Been a lot of years since I’ve had occasion to watch Sesame Street (it’s still on, right?) But one of its segments came to mind as I was reading the nineteenth psalm this morning. Go figure . . . not laying that one at the Holy Spirit’s feet . . . just the way my mind works . . . or, some might contend, sorta’ works.
Anyway, as I read through and the psalm, at first, it seemed to have three somewhat unrelated sections to it. The first about the heavens, the second about the law, the third about the avoidance of sin. But as I tried to “step back,” I think I saw a flow. God makes Himself known. Known through the handiwork of His creation and through the hearing of His word. His glory is declared by His ways, the magnificence of the heavens. And His glory is declared by His will, the revelation of His word. The first resulting in eyes turned upward, blessing God as we declare His glory. The second, turning our eyes inward, recognizing our benefits as we take in His word.
And the result of such revelation? It is the discerning of error. The acknowledgement of sin. The need to plead for God’s gracious intervention . . . “declare me innocent” . . . keep me back from arrogant sin . . . let not such iniquity rule over me . .. by Your grace and power, make me blameless and innocent “of great transgression.”
So I think the song flows . . . each “verse” builds on the previous. Behold the glory of God . . . ingest the word of God . . . know the mind of God as it relates to our sin . . . and cast yourself upon God to work the work of grace that declares you blameless.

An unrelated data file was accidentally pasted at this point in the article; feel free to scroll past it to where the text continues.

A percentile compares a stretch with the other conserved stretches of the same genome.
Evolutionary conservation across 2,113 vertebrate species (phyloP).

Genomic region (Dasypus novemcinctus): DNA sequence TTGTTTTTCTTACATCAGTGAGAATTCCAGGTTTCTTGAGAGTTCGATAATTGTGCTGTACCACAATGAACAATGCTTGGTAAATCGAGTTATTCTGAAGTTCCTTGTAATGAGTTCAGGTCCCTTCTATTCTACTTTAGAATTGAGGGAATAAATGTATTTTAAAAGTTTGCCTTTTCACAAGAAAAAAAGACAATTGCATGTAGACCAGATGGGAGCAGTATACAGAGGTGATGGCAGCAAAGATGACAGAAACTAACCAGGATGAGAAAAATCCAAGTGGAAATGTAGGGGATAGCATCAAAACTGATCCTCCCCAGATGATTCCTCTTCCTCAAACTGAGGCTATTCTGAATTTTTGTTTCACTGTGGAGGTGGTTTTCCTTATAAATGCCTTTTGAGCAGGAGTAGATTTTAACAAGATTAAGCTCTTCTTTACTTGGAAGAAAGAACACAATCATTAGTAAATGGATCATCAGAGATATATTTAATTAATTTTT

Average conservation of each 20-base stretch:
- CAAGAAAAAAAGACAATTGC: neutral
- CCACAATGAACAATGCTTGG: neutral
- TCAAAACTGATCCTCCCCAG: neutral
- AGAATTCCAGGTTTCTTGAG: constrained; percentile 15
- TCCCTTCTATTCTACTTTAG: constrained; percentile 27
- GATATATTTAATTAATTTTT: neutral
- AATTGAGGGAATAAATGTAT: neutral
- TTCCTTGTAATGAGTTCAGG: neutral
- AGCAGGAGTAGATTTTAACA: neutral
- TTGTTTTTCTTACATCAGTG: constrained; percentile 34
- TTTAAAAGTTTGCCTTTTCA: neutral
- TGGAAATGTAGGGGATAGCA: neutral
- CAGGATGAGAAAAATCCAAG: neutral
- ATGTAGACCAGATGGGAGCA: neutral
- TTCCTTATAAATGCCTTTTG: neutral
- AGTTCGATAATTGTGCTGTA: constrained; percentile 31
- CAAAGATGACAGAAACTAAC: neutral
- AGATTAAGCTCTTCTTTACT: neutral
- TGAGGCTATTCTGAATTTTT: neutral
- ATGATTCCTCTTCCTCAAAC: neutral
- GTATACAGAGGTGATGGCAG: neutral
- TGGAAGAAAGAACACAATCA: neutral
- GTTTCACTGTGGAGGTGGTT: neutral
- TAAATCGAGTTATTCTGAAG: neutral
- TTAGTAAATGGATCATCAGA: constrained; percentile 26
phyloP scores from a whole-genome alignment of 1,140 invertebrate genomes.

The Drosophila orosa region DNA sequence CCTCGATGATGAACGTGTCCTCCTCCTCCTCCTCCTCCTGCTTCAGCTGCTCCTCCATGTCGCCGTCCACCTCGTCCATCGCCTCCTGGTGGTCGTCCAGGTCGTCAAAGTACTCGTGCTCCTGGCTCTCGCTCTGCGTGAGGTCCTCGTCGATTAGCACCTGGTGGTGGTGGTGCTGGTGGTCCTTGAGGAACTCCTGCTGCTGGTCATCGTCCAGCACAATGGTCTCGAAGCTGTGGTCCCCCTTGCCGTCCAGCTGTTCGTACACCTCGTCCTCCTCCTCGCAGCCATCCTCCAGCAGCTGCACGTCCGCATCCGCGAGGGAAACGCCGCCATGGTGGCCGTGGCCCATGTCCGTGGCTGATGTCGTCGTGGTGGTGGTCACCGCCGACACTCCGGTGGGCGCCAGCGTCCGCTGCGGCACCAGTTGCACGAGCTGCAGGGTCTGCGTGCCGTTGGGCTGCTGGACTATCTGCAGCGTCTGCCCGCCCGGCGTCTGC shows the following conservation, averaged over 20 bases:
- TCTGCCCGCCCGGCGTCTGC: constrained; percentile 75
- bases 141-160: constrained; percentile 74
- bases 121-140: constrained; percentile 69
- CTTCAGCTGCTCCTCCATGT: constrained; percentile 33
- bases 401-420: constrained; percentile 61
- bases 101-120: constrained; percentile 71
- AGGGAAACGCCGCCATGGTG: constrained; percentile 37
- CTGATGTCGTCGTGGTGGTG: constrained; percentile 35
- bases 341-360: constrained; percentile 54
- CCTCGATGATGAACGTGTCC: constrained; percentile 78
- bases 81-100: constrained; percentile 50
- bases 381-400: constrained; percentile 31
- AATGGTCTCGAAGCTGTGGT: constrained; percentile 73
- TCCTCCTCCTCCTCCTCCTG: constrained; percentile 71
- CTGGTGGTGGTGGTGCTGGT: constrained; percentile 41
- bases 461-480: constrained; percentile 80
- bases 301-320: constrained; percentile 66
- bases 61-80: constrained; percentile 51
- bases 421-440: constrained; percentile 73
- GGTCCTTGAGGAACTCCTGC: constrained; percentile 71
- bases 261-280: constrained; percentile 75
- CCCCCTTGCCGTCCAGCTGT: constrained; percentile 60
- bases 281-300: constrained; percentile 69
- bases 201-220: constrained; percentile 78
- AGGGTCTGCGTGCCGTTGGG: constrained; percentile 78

Ok . . . but where’s the Sesame Street thing? It’s in the portion concerning God’s word. See if you can find it . . .
The law of the LORD is perfect, reviving the soul; the testimony of the LORD is sure, making wise the simple; the precepts of the LORD are right, rejoicing the heart; the commandment of the LORD is pure, enlightening the eyes; the fear of the LORD is clean, enduring forever; the rules of the LORD are true, and righteous altogether. More to be desired are they than gold, even much fine gold; sweeter also than honey and drippings of the honeycomb. Moreover, by them is your servant warned; in keeping them there is great reward. (Psalm 19:7-11 ESV)
That this section is talking about God’s word is clear. It is sweeter than honey for those who hunger and thirst after righteousness. It is to be desired more than gold for those who wish to lay up treasure in heaven. And it’s benefits are many. It revives the soul, makes wise the simple, rejoices the heart, and warns God’s servant.
And as the poet pens this tribute to the word, the Spirit moves Him to use a number of synonyms. But one of these, at first, doesn’t seem like the others. God’s word is referred to as the law, the testimony, the precepts, the commandment, the rules or judgments, and the fear. The fear? How often have I ever thought of God’s word as “the fear?” Doesn’t seem to fit. Or does it?
I like what Spurgeon says, “The doctrine of truth is here described by its spiritual effect, viz., inward piety, or the fear of the Lord; this is clean in itself, and cleanses out the love of sin, sanctifying the heart in which it reigns.”
The word of God is a “fear generator” . . . an “awe factory” . . . a reverence producer. True? As we encounter the God of the word through the word of God, as His mind and His way is illuminated to us by His Spirit, is there not a holy fear that often prevails over our meditation? Is there not a cleansing action that occurs as we bow ourselves to Him who shows through His word that He is holy, holy, holy? Is there not reverent awe as, through His word, we experience an encounter of the divine kind with very One whose glory is declared by the heavens? I’m thinkin’. Maybe we do well to refer to our Bibles as “The Fear” more often.
. . . the fear of the LORD is clean, enduring forever . . .
Because of His grace . . . for His glory.